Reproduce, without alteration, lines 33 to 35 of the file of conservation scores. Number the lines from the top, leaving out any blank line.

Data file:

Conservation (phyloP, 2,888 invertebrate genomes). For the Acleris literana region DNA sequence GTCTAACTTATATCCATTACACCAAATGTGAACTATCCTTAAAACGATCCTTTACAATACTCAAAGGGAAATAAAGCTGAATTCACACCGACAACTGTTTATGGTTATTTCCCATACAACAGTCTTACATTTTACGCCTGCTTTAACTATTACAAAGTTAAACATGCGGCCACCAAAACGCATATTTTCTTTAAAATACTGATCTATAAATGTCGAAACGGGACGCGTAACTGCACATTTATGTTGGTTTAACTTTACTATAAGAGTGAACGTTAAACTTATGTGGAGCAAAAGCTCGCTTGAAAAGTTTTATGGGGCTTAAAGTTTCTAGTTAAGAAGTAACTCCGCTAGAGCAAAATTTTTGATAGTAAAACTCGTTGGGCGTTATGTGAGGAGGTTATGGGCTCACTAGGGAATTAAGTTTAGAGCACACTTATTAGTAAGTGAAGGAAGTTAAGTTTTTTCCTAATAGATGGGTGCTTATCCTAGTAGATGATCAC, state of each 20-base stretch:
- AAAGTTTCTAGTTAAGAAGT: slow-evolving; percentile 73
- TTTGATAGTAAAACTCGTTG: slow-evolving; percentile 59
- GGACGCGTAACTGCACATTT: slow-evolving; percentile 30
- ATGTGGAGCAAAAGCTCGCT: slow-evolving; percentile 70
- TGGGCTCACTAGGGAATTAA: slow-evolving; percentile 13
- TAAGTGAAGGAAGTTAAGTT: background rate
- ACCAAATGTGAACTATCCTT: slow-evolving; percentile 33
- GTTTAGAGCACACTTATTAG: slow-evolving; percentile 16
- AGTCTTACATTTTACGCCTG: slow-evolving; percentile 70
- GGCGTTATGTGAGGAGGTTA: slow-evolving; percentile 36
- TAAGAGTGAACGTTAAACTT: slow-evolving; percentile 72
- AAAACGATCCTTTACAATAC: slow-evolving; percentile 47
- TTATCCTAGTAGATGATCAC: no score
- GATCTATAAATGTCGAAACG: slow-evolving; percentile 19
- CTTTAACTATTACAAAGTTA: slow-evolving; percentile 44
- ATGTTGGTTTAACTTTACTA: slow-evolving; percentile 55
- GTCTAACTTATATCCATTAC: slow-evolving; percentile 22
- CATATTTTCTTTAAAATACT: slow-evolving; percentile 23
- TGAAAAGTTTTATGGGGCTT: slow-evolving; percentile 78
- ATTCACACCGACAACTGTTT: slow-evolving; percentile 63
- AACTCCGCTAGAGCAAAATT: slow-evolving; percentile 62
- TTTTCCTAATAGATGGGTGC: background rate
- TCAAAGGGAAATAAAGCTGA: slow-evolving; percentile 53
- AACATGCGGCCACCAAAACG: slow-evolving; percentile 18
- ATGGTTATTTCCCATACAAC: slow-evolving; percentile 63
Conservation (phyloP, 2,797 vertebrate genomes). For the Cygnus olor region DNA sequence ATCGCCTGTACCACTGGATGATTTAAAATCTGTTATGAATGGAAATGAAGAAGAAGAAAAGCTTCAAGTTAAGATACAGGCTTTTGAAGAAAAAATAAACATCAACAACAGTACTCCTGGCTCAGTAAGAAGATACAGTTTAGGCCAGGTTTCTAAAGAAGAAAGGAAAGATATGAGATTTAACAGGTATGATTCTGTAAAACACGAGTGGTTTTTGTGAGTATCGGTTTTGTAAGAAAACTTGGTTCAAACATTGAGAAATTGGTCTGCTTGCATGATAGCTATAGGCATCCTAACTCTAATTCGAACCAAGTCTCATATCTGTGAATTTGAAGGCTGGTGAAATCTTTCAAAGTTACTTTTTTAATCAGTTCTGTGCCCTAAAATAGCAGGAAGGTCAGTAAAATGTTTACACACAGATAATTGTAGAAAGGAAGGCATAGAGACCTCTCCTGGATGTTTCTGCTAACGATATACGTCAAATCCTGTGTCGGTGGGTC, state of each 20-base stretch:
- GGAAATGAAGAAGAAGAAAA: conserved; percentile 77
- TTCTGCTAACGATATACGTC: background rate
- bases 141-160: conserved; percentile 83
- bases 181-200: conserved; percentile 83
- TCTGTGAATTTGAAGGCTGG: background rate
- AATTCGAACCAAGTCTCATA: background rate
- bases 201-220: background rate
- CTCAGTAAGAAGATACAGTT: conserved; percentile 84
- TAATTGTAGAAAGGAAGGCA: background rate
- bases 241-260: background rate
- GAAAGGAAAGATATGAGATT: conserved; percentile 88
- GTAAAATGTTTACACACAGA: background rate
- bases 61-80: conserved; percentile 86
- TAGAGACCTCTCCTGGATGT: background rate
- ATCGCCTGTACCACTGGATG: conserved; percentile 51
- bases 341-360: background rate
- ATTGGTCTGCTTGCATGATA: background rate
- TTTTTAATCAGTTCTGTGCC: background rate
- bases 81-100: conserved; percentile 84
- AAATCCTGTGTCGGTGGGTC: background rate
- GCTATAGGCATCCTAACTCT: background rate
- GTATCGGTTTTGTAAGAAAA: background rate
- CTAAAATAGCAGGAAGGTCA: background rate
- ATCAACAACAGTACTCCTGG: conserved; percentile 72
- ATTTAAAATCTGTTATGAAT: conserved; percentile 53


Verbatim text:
- AATTCGAACCAAGTCTCATA: background rate
- bases 201-220: background rate
- CTCAGTAAGAAGATACAGTT: conserved; percentile 84